In situ peptide-modified supported lipid bilayers for controlled cell attachment
2003 (English)In: Langmuir, ISSN 0743-7463, Vol. 19, no 17, 6730-6736 p.Article in journal (Refereed) Published
The control of cellular interactions with engineered materials is critical for the development of cell-integrated biochips used in cell-based sensors, "lab-on-a-chip" bioanalytical systems, and artificial neuronal networks, as well as medical implants and functional biomaterial scaffolds for tissue engineering. Supported lipid bilayers offer efficient reduction of nonspecific cell and protein binding and, if selectively functionalized, constitute one attractive approach to surface modification strategies of materials used in such devices. The present work describes the in situ modification of supported lipid bilayers through the coupling of a cysteineterminated peptide to thiol-reactive maleimido lipids incorporated in the bilayer. The accumulation of peptide at the lipid bilayer interface was monitored by the quartz crystal microbalance technique with dissipation monitoring (QCM-D). Coupling of the peptide could be detected by QCM-D with a high signal-to-noise ratio despite its low molecular weight (2 kDa), primarily because the mass uptake included both peptide and the water associated to it. Lipid bilayers that were modified with the cysteine-terminated IKVAV-containing peptide promoted the binding of anti-IKVAV antibodies, as well as the attachment of PC12 cells, which express a membrane receptor for the IKVAV sequence. Very low nonspecific binding of peptides, proteins, and the cells was observed on nonfunctionalized lipid bilayers. Similarly, IKVAV-functionalized lipid bilayers were resistant to serum protein adsorption as well as the binding of non-IKVAV-specific antibodies. QCM-D and fluorescence recovery after photobleaching revealed that the lipid bilayers persisted under all the experimental conditions used for cell attachment, including staining and fixation. Thus, the described lipid-based surface modification is highly relevant for the development of controlled cell-attachment substrates and can even be applicable for patterning cell attachment because lipid-bilayer formation by vesicle fusion is material-specific.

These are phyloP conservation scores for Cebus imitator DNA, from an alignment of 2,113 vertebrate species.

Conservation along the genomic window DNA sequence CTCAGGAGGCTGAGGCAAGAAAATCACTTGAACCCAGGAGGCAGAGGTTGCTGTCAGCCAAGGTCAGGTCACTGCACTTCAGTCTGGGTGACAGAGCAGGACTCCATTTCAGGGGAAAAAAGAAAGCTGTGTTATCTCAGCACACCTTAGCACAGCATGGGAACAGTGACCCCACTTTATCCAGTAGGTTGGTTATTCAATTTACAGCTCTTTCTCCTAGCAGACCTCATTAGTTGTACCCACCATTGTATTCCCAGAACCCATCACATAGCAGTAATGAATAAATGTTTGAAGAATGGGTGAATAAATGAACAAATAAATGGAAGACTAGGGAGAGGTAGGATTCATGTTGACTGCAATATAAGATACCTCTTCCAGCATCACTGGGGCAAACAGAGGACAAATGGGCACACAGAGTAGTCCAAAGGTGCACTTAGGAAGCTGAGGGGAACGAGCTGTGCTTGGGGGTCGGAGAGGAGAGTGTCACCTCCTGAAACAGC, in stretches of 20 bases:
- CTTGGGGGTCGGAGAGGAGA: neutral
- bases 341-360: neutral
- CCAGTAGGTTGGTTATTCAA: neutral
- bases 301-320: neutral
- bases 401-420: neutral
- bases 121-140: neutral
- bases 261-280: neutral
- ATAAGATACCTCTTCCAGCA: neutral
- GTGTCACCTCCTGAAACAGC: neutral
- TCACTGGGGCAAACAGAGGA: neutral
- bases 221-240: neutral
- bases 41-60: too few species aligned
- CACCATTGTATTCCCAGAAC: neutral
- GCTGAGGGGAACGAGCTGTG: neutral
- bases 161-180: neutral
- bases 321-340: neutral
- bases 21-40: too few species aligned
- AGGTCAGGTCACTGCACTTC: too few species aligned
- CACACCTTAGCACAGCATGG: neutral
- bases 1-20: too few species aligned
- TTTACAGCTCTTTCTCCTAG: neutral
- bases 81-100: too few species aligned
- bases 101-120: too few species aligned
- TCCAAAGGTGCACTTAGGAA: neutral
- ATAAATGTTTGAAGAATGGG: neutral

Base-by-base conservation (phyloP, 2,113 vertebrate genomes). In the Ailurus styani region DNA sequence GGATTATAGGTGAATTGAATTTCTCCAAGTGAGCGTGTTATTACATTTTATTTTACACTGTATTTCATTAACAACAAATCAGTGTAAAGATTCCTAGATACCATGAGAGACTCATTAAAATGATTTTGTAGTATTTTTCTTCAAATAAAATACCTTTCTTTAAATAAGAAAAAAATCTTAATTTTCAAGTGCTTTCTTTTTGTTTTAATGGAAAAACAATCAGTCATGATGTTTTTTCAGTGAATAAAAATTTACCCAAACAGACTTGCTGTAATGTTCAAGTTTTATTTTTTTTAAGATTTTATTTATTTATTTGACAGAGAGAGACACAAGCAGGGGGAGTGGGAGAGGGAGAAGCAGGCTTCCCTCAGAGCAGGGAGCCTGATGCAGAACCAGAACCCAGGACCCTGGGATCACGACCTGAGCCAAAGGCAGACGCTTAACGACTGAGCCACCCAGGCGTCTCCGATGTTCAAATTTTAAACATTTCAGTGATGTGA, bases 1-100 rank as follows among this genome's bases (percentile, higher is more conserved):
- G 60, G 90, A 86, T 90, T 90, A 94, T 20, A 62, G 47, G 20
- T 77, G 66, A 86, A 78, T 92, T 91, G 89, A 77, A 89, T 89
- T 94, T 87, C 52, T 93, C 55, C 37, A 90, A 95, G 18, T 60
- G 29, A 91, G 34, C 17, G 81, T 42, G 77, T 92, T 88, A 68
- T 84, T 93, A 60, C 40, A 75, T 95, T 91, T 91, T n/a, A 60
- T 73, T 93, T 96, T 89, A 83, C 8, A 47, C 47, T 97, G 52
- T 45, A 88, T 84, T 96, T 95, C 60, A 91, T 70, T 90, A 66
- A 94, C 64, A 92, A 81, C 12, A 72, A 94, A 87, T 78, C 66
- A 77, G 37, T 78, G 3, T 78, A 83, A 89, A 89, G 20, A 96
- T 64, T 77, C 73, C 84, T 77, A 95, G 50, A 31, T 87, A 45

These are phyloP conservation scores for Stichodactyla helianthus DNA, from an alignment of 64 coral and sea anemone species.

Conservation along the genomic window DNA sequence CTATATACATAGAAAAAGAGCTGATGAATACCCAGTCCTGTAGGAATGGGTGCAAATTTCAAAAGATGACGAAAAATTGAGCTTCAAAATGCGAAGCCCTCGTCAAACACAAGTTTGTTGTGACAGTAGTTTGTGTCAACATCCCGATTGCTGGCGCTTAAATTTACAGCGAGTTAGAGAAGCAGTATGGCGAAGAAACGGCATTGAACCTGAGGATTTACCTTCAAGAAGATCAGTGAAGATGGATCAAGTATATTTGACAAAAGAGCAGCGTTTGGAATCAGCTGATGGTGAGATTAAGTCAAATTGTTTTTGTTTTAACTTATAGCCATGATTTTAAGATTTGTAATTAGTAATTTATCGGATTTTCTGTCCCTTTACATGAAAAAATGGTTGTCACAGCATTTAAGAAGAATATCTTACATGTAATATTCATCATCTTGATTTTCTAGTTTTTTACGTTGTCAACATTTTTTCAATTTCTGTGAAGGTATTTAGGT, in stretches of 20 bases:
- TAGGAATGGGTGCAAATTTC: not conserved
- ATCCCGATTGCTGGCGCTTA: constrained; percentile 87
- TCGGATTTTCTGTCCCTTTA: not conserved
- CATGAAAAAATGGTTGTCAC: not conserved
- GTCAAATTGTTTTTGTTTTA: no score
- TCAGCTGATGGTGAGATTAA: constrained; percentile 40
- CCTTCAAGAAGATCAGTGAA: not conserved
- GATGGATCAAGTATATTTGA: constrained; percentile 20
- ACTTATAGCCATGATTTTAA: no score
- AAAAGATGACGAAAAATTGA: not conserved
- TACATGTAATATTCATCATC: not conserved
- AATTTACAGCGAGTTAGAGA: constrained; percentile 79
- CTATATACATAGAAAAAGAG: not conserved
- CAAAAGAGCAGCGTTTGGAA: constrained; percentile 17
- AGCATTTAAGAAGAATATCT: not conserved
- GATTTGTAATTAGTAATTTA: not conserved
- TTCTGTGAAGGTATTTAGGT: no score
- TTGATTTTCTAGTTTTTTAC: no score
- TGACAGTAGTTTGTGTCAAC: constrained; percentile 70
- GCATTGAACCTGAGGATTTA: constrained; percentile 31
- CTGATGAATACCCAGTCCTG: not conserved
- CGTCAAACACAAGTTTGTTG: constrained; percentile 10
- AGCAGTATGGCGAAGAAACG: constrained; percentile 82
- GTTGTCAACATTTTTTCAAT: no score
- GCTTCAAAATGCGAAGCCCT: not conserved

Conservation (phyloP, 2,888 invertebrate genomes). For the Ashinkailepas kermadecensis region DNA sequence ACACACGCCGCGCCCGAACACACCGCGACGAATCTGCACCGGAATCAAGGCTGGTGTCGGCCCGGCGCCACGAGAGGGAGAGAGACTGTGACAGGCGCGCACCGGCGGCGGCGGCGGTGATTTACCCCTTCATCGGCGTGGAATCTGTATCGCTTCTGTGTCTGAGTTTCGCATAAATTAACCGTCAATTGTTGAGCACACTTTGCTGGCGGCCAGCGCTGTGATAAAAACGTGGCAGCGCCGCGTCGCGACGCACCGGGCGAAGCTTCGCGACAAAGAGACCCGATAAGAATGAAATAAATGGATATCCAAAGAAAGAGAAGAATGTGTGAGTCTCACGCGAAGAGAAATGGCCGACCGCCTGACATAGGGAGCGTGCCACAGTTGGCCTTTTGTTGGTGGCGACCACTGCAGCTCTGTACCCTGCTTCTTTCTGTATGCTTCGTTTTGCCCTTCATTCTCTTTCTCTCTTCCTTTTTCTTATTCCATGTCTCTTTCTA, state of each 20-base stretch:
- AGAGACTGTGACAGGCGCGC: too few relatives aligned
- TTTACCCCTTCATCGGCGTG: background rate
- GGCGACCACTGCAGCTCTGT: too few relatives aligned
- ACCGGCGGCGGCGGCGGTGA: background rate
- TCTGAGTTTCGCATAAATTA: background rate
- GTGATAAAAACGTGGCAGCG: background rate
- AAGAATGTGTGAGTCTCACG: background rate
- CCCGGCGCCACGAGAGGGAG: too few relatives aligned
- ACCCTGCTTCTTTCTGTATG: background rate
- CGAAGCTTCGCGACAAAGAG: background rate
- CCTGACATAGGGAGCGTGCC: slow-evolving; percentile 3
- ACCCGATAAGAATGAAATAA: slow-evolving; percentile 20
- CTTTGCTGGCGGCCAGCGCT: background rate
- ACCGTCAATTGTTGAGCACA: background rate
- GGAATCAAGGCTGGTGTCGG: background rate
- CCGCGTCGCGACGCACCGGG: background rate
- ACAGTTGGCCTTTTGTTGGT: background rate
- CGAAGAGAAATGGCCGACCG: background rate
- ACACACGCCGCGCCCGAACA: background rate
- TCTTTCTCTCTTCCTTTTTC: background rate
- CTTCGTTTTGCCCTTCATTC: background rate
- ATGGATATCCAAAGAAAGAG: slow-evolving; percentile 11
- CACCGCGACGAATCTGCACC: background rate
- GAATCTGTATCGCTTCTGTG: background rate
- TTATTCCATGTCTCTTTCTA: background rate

Place, publisher, year, edition, pages
2003. Vol. 19, no 17, 6730-6736 p.
Engineering and Technology
IdentifiersURN: urn:nbn:se:liu:diva-46389DOI: 10.1021/la034172wOAI: oai:DiVA.org:liu-46389DiVA: diva2:267285